The “Alchemist” asks:
Could you explain the differences between knives with a Tanto point versus a standard point? What is the advantage of a Tanto point on a pocket knife (if any?). I’m considering buying a new Benchmade pocketknife and don’t know what to choose!
Good question! First let’s talk about what a Tanto blade is. A Tantō (短刀) is a traditional Japanese short sword with a blade length less than 1 shaku (11.93 inches) Below is a 436 year old Hira Zukuri Tantō from the Koto period. As you can see the spine has a soft upwards sweep and the belly matches that sweep. At the tip the edge rises upward dramatically creating a strong tip with powerful slashing capabilities. Supposedly this was intentional for use on armored opponents.
Now that we have the origins of the Tanto covered let’s talk about the American (or Westernized) Tanto. Back in the 80’s Cold Steel popularized the new American Tanto blade shape. Ever since then there has been hot debate about the advantages and disadvantages to the double primary grind American Tanto blade. Lynn Thompson himself will talk about the combative advantages to tip strength and the secondary point’s (yokote) use in snap cutting but honestly these benefits are relegated to offensive knife duties.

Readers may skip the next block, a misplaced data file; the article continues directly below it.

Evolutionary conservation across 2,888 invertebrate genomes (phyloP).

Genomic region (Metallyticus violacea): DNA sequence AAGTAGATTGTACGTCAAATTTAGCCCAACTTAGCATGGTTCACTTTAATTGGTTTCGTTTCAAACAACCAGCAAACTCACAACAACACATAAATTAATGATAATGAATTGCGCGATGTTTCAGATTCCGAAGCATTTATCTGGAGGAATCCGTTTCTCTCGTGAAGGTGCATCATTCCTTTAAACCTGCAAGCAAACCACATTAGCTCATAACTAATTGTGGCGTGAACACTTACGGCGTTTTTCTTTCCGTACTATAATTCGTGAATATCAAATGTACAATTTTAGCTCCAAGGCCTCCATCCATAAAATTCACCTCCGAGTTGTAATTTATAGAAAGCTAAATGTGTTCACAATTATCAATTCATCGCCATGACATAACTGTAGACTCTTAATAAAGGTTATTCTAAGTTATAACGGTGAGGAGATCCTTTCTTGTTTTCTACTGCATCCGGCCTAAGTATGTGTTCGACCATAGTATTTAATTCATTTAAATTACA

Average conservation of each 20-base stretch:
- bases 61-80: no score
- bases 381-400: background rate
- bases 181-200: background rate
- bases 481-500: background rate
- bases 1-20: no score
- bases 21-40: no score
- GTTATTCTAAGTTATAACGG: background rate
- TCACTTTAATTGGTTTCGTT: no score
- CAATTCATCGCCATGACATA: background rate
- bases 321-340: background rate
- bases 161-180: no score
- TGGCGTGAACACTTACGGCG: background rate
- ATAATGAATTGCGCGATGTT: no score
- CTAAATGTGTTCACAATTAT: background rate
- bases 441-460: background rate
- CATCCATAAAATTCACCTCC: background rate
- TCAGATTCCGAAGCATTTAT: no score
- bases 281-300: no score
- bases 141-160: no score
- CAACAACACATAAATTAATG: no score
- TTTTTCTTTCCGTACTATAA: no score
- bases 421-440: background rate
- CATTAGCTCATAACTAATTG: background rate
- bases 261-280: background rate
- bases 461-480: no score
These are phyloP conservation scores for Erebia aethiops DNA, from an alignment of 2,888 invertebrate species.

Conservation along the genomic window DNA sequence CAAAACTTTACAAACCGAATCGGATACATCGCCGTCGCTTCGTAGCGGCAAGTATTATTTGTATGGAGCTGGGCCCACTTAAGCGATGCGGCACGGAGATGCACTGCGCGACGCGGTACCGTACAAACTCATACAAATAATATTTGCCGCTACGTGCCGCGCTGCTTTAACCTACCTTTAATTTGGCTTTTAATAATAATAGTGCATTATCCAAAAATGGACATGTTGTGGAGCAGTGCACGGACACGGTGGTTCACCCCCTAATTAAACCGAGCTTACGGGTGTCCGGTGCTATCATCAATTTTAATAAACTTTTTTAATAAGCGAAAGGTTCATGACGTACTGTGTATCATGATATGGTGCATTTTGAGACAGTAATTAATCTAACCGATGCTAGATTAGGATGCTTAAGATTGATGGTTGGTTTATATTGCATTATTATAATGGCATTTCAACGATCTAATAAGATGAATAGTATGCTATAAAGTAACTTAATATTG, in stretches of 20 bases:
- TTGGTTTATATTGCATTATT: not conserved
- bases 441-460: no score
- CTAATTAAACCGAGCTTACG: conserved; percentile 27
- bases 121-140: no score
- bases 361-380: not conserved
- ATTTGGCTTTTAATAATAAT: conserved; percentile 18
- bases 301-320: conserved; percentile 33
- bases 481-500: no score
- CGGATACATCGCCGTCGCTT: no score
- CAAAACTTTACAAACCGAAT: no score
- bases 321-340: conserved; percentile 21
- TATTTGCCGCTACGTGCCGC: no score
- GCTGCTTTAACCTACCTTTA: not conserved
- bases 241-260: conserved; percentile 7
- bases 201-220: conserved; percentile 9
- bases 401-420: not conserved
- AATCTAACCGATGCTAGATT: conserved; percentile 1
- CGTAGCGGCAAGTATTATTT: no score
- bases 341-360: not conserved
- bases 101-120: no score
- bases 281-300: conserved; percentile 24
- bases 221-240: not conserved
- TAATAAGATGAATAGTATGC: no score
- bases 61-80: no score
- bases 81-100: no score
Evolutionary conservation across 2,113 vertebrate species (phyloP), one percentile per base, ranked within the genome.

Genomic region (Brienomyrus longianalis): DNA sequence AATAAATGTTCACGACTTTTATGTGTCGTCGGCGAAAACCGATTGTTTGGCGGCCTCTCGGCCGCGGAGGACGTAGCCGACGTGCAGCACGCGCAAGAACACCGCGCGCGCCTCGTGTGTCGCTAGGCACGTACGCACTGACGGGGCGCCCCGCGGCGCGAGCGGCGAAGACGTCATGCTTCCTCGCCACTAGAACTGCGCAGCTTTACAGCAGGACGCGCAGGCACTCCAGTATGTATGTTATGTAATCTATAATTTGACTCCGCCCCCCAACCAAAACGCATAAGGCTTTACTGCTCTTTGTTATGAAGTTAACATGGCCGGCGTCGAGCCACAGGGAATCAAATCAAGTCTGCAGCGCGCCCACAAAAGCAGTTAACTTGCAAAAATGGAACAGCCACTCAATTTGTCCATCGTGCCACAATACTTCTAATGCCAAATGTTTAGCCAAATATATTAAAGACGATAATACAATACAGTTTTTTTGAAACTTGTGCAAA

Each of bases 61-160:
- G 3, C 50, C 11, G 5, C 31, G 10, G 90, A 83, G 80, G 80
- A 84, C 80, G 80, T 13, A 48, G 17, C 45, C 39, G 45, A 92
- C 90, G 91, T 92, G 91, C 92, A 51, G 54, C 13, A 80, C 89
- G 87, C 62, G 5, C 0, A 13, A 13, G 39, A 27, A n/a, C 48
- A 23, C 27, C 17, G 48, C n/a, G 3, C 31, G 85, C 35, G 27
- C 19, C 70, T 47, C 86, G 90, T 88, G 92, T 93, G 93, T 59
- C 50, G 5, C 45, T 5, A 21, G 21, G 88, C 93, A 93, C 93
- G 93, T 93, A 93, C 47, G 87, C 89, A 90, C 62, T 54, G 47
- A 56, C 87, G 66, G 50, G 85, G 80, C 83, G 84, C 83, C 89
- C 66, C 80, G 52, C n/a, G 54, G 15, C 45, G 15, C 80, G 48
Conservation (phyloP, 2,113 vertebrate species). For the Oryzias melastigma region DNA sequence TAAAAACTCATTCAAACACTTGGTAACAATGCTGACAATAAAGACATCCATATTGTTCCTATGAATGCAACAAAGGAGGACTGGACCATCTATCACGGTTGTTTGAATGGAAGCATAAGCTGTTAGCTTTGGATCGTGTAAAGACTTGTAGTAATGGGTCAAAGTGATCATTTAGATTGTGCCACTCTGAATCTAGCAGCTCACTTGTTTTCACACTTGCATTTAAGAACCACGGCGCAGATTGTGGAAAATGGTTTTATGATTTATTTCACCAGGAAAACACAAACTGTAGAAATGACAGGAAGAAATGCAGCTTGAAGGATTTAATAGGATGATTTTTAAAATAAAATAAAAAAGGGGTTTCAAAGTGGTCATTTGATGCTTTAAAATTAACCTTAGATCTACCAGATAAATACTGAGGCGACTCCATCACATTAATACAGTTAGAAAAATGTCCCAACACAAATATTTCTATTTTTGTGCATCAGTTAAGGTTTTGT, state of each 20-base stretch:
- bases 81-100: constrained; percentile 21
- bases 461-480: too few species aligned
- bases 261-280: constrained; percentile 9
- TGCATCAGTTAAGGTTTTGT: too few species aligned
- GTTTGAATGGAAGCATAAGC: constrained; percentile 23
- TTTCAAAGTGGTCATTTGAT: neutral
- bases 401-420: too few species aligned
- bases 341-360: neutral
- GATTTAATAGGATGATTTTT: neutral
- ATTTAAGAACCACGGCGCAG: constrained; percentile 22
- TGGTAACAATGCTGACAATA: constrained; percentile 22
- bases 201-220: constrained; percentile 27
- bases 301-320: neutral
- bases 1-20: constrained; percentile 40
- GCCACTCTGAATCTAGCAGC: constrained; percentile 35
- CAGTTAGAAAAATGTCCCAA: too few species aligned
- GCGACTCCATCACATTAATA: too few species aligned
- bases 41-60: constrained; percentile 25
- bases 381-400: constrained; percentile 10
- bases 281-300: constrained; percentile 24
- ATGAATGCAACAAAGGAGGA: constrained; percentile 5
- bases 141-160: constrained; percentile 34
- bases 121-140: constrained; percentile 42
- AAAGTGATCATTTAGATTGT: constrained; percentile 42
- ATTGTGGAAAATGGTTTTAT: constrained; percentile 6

Your question asked specifically if there was an advantage to a Tanto pocket knife. Well yes and no. Yes the Tanto blade shape has the potential for leaving more steel at the tip and making it stronger BUT every maker/manufacturer grinds their Tantos differently. Honestly, unless your job involves perforating car hoods regularly, I doubt you will miss the tip strength on a more traditional spear / drop / bowie pointed blade. If you’re looking for a reliable EDC blade that will fill a variety of roles I would recommend sticking with a more versatile blade shape like the drop point.
There are a few disadvantages to the Tanto design. Firstly, sharpening is more difficult. You have two primary bevels to deal with and keeping the first and secondary points razor sharp will take some time and practice. Secondly, Tantos have two flat edges and zero “belly” to the blade. Slicing tasks can be more difficult depending on the medium.
Bottom line. If you love the look of the Tanto blade go for it! But be aware that there are no practical advantages to the Tanto design in a folding EDC knife.